As I have said, the low rates of cardiac death and the low consumption of saturated fat in China in past decades is well-studied. This isn’t really in question.

Here’s another reference she could have used for context. I used this slide in video 62.  She could have added to her blogs that in a separate study of Chinese women, animal proteins and saturated fats were linked with breast cancer.

I also showed you this study, which tells us that vegetarian Chinese enjoyed superior vascular health, BMI, and blood pressure. Minger could mention this but she doesn’t.

Remember, the reason low carb and saturated fat apologists are so united in opposition to T Colin Campbell is because he published findings like this, revealing that rural Chinese at one time had very low blood cholesterol levels as well as very low rates of heart disease.  This makes him an irritant.  It’s hard to sustain nonsense low carb beliefs when confronted with this information, so a way must be found to discredit the man and distract from his work.

She said she wasn’t impressed with my China Studies videos because I didn’t address her data, but she didn’t address any of the criticisms I made of her for not presenting fair context or responsible commentary.  Since she didn’t answer my concerns in her comments, I’ll repeat them here and try to make them harder to ignore.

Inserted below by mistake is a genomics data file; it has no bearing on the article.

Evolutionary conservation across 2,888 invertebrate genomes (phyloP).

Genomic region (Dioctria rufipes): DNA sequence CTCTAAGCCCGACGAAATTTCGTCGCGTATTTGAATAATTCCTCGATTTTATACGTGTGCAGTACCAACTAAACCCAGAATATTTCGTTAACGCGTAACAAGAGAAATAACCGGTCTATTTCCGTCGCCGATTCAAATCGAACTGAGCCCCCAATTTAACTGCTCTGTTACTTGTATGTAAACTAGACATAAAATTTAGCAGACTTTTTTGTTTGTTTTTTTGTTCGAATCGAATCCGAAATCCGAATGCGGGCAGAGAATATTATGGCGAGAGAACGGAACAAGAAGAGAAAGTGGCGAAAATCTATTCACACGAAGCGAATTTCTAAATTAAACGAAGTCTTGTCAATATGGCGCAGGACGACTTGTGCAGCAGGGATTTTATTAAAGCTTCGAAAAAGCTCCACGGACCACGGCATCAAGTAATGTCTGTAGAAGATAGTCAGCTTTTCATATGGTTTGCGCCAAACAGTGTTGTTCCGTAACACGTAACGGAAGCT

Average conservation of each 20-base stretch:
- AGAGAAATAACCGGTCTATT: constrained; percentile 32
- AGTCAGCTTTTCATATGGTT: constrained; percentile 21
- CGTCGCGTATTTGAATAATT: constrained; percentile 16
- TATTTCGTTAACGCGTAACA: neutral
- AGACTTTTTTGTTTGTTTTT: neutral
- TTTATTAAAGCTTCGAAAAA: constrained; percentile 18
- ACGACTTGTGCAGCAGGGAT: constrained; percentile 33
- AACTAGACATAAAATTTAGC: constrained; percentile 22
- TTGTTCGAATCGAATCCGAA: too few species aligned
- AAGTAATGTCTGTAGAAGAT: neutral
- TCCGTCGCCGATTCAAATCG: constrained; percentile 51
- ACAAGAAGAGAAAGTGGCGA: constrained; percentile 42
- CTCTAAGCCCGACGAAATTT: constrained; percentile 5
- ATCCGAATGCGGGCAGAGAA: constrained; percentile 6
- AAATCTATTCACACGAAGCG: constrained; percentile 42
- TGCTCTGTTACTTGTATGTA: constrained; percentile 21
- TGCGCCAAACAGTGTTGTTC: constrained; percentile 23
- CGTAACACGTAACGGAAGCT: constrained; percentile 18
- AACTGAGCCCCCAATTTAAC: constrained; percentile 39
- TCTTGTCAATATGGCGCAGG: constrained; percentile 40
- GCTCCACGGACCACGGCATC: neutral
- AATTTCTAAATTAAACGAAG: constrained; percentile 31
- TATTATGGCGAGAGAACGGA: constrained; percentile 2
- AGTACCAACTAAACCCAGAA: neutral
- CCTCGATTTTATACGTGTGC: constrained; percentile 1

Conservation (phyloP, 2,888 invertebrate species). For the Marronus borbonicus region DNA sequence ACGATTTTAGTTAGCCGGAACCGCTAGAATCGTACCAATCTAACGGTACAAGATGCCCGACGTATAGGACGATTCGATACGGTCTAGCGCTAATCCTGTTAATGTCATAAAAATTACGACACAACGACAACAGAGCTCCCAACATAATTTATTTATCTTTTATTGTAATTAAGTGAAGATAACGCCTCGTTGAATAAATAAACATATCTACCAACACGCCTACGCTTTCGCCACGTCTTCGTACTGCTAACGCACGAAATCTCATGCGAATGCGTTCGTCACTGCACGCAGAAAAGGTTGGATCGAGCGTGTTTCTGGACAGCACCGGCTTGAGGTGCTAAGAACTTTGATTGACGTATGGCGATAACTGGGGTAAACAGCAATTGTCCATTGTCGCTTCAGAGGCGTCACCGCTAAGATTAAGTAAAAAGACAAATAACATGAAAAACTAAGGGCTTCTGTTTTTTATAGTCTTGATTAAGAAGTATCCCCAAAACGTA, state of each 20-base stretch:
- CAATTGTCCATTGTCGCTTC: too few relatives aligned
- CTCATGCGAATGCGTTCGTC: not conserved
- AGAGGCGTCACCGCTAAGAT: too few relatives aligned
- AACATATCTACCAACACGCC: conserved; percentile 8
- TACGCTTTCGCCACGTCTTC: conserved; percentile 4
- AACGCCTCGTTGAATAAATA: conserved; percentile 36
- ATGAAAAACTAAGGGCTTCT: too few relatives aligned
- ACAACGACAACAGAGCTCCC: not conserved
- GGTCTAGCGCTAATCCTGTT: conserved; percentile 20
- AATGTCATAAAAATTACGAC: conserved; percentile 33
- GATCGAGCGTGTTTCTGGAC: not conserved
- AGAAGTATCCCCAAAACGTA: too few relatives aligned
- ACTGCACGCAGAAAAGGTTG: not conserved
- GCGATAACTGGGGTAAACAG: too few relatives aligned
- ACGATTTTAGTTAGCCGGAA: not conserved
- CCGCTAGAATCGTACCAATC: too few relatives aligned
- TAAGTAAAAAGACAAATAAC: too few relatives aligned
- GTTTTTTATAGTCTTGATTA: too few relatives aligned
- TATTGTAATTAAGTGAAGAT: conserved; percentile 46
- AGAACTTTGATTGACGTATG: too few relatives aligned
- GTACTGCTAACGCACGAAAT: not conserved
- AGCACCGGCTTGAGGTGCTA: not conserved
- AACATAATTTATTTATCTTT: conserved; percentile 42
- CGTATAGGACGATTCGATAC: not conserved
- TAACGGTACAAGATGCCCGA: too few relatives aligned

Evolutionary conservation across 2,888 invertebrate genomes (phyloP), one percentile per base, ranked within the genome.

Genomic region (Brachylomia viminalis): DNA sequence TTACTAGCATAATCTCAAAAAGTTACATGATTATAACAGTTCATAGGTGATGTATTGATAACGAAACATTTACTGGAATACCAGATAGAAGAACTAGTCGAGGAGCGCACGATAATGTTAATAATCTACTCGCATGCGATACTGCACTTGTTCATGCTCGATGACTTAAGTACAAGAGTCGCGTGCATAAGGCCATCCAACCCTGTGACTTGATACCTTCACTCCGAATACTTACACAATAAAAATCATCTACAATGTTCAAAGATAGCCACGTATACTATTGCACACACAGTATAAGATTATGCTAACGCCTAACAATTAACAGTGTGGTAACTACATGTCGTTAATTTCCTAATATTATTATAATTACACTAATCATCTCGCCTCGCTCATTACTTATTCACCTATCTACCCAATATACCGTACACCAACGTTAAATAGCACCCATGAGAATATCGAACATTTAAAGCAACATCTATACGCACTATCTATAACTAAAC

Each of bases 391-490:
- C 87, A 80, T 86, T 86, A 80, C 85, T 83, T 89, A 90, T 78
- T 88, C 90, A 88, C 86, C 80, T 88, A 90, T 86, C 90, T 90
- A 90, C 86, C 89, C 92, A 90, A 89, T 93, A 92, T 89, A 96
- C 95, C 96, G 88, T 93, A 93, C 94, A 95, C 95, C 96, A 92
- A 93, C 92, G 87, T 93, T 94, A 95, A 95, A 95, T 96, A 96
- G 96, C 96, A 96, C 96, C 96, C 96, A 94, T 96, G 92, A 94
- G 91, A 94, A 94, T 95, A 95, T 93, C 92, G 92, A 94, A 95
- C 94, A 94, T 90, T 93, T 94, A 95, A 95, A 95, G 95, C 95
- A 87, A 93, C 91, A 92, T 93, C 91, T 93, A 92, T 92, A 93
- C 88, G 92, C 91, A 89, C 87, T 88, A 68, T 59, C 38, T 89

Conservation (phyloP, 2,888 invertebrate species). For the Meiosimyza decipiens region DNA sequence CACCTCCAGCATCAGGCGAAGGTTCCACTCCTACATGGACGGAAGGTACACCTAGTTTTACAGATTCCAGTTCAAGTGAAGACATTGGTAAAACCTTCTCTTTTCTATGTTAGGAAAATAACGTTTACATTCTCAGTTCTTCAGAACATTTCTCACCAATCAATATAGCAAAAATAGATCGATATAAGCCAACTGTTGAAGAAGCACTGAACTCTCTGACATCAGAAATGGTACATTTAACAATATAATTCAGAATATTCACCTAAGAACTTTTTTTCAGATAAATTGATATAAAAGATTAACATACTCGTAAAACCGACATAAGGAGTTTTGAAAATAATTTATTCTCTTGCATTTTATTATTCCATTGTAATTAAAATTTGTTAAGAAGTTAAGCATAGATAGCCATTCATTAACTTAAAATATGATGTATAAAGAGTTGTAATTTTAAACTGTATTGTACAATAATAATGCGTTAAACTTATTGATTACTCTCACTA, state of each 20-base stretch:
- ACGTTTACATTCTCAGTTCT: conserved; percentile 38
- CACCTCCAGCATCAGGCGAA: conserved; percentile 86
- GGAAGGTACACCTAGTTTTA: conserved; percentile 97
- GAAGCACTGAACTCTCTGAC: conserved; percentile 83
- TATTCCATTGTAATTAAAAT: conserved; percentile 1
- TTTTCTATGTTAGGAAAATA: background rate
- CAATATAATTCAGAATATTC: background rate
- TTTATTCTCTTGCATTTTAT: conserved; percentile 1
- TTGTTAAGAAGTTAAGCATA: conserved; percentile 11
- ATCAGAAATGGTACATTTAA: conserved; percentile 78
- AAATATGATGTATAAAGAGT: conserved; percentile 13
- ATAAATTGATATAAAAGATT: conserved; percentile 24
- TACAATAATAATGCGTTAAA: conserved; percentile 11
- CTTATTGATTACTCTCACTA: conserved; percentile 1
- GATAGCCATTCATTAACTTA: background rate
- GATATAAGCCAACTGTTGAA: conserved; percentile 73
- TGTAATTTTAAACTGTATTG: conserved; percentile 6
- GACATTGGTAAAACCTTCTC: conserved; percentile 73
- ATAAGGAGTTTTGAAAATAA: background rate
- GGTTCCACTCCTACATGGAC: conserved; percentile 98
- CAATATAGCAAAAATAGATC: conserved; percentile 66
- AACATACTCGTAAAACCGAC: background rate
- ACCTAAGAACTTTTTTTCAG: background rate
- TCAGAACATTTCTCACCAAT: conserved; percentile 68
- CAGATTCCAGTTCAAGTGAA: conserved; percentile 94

Why does she think grains should be investigated for heart disease? Does she think they haven’t been already?

Why does she say grains should be investigated for heart disease? Does she think they haven’t been studied in this way already? Does she really think no one has considered this possibility beside modern low carbers? See my videos called The Futility of Cholesterol Denialism for more on this.

Why does she suggest there is a Green Veggie Paradox that links green vegetables with stomach cancer? Why does she not mention the practice of the pickling of vegetables as a more important consideration here?  Was she unaware of this practice?

Was she unaware that T Colin Campbell’s principal Chinese collaborator separately co-authored a comparison of stomach cancer mortality across China?  He found an inverse relationship between green vegetable consumption and stomach cancer.  Why did this international collaboration fail to find a Green Veggie Paradox if it’s a real thing?